Watch: Living Los Sures‘ Short Film, Division Avenue
The second of three short films from UnionDocs Living Los Sures project we’re screening here at Filmmaker, Division Avenue is an experimental film referencing one of the most traveled thoroughfares in New York, the Brooklyn-Queens Expressway. Opening with a jaw-dropping quote from the BQE’s chief architect, Robert Moses, the film, directed by Anne-Katrine Hansen and Janna Kyllastinen, uses an aggressive cello score by Stanza Vaubel and a series of harshly poetic images to capture the violence of this borough-slicing roadway.
Here’s the description of the film from its Vimeo page:
Division Avenue (2014) is an experimental short film about one of the most prominent yet often ignored landmarks of New York, the Brooklyn-Queens Expressway. Examining the architecture and fabric of the highway through poetic imagery and experimental ambient sound recordings, the film reveals traces of lives lived in the shadow of the massive concrete sculpture. Built through densely inhabited neighborhoods, the modernist highway of the controversial city planner Robert Moses reshaped and disrupted the city forever, creating vast non-spaces within once thriving communities. Division Avenue invites the audience to encounter urban landscape in a unique and curious way.
Living Los Sures is a multi-platform documentary consisting of numerous short films inspired by Diego Echeverria’s 1984 doc on the Southside of Williamsburg, Los Sures. Echeverria’s doc will be screened at the Metrograph in New York from April 15 – 21. Tickets are available here.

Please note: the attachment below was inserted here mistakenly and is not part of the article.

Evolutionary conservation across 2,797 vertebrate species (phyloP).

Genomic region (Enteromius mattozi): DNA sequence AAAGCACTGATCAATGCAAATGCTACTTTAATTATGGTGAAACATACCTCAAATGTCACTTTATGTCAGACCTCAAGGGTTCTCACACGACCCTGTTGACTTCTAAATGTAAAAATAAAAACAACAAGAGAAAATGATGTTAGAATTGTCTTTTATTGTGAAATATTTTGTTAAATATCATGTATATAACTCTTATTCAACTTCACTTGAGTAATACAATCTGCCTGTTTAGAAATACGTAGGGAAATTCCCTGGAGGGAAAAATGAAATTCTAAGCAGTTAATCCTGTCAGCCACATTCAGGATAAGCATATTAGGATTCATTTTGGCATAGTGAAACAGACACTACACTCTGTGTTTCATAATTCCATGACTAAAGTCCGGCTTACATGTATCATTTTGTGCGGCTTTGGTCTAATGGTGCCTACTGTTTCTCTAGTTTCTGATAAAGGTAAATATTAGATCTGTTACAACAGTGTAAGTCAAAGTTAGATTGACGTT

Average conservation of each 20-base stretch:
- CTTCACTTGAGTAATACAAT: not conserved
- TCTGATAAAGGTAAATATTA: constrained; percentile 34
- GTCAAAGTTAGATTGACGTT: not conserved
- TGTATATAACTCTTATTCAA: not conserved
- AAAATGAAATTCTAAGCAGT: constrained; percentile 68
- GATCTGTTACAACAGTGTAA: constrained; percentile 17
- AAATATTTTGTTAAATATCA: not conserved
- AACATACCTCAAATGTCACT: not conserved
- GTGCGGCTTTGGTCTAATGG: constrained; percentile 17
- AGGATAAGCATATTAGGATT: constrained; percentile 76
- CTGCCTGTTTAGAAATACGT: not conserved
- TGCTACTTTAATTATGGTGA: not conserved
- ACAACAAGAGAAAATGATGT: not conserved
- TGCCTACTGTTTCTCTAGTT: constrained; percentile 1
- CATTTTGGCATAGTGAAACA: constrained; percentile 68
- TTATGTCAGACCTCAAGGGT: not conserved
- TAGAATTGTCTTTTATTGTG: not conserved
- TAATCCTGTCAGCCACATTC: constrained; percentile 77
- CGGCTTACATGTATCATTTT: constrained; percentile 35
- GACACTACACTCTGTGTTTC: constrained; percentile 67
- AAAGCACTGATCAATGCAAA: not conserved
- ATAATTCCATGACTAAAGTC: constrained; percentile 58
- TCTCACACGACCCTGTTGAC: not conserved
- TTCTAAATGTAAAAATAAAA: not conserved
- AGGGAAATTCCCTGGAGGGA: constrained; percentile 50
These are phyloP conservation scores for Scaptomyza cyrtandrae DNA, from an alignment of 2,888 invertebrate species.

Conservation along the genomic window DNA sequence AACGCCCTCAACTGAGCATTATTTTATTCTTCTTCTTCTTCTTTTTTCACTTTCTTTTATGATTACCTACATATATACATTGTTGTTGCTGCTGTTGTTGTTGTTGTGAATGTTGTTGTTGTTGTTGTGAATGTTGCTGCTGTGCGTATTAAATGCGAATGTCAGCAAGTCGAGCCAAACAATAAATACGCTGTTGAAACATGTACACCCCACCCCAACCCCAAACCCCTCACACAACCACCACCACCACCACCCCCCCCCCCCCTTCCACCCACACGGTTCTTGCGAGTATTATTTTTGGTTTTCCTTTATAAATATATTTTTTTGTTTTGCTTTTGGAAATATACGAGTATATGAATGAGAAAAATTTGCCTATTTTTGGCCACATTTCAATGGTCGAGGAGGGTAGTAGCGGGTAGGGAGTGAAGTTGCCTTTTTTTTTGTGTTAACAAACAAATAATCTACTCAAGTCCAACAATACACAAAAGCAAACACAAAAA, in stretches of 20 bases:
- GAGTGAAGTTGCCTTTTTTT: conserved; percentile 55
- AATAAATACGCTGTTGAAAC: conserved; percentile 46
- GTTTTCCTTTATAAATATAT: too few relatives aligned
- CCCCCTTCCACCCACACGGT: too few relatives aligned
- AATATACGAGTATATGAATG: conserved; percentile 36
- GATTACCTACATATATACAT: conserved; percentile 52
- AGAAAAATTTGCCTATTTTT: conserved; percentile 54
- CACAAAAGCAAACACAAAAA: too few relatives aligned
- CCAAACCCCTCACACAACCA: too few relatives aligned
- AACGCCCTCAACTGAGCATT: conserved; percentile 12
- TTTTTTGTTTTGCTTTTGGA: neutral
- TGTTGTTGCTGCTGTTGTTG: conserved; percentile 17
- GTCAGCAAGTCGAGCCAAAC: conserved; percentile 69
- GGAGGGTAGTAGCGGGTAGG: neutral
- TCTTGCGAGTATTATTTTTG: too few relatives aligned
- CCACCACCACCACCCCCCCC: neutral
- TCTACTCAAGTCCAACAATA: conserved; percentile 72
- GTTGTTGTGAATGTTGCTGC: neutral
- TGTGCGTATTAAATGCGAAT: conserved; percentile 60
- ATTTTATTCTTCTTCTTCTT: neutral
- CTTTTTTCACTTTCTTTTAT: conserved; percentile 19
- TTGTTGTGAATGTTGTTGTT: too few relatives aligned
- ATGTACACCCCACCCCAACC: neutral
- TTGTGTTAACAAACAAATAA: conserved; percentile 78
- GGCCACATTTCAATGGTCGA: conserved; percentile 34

From UnionDocs, here is info about both works:
Living Los Sures
Produced over 5 years by 60 artists at UnionDocs Center for Documentary Art, Living Los Sures is an expansive project about the Southside of Williamsburg, Brooklyn. Known by its long-term Latino residents as Los Sures, the neighborhood was one of the poorest in New York City in the late 70s and early 80s. In fact, it had been called the worst ghetto in America. Today, it is the site of a battle between local identity and luxury lifestyle. With the restoration of Los Sures, a brilliant work of cinéma vérité filmmaking as a starting point, the project has developed into a collection of 40 short films, the interactive documentary 89 Steps, and the cinematic people’s history Shot by Shot, demonstrating new possibilities for collaboration between an arts institution and its surrounding community to collect memories and share local culture.
Dir. Diego Echeverria, USA, 1984, 16mm, 56m
Diego Echeverria’s film skillfully represents the challenges residents of the Southside faced: poverty, drugs, gang violence, crime, abandoned real estate, racial tension, single-parent homes, and inadequate local resources. The complex portrait also celebrates the vitality of this largely Puerto Rican and Dominican community, showing the strength of their culture, their creativity, and their determination to overcome a desperate situation. Beautifully restored for the 30th anniversary premiere at the New York Film Festival, this documentary is an invaluable piece of New York City history.